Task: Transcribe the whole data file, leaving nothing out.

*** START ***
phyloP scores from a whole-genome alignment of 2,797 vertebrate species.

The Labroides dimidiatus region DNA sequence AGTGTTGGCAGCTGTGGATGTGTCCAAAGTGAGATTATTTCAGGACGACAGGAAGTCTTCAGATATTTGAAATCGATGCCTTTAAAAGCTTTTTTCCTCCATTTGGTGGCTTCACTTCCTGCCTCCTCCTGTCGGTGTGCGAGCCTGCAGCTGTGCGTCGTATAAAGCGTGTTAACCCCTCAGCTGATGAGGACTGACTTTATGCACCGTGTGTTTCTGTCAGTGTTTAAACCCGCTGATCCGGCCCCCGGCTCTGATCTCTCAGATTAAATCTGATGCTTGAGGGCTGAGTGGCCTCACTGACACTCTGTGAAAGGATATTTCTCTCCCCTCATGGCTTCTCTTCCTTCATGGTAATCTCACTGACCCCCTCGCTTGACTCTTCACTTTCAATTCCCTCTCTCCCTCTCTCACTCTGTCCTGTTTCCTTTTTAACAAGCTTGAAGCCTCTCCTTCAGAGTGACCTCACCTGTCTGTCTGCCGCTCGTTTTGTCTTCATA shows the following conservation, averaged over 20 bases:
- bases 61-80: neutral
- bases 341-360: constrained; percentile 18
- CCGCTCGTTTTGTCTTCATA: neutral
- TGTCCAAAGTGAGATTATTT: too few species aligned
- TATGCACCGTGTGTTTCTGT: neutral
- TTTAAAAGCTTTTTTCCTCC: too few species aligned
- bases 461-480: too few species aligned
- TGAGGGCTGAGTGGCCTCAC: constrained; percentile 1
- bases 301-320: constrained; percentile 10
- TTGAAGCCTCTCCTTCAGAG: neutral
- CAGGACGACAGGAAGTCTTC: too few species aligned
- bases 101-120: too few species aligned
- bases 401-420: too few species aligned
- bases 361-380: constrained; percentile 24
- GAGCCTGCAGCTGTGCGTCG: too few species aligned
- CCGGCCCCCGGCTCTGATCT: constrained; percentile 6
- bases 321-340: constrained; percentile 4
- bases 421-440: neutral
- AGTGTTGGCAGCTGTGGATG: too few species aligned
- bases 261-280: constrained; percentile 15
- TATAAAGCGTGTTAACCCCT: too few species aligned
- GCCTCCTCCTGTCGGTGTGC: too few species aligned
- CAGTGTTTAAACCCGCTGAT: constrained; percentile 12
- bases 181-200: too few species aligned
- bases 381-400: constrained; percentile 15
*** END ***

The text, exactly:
phyloP scores from a whole-genome alignment of 2,797 vertebrate species.

The Labroides dimidiatus region DNA sequence AGTGTTGGCAGCTGTGGATGTGTCCAAAGTGAGATTATTTCAGGACGACAGGAAGTCTTCAGATATTTGAAATCGATGCCTTTAAAAGCTTTTTTCCTCCATTTGGTGGCTTCACTTCCTGCCTCCTCCTGTCGGTGTGCGAGCCTGCAGCTGTGCGTCGTATAAAGCGTGTTAACCCCTCAGCTGATGAGGACTGACTTTATGCACCGTGTGTTTCTGTCAGTGTTTAAACCCGCTGATCCGGCCCCCGGCTCTGATCTCTCAGATTAAATCTGATGCTTGAGGGCTGAGTGGCCTCACTGACACTCTGTGAAAGGATATTTCTCTCCCCTCATGGCTTCTCTTCCTTCATGGTAATCTCACTGACCCCCTCGCTTGACTCTTCACTTTCAATTCCCTCTCTCCCTCTCTCACTCTGTCCTGTTTCCTTTTTAACAAGCTTGAAGCCTCTCCTTCAGAGTGACCTCACCTGTCTGTCTGCCGCTCGTTTTGTCTTCATA shows the following conservation, averaged over 20 bases:
- bases 61-80: neutral
- bases 341-360: constrained; percentile 18
- CCGCTCGTTTTGTCTTCATA: neutral
- TGTCCAAAGTGAGATTATTT: too few species aligned
- TATGCACCGTGTGTTTCTGT: neutral
- TTTAAAAGCTTTTTTCCTCC: too few species aligned
- bases 461-480: too few species aligned
- TGAGGGCTGAGTGGCCTCAC: constrained; percentile 1
- bases 301-320: constrained; percentile 10
- TTGAAGCCTCTCCTTCAGAG: neutral
- CAGGACGACAGGAAGTCTTC: too few species aligned
- bases 101-120: too few species aligned
- bases 401-420: too few species aligned
- bases 361-380: constrained; percentile 24
- GAGCCTGCAGCTGTGCGTCG: too few species aligned
- CCGGCCCCCGGCTCTGATCT: constrained; percentile 6
- bases 321-340: constrained; percentile 4
- bases 421-440: neutral
- AGTGTTGGCAGCTGTGGATG: too few species aligned
- bases 261-280: constrained; percentile 15
- TATAAAGCGTGTTAACCCCT: too few species aligned
- GCCTCCTCCTGTCGGTGTGC: too few species aligned
- CAGTGTTTAAACCCGCTGAT: constrained; percentile 12
- bases 181-200: too few species aligned
- bases 381-400: constrained; percentile 15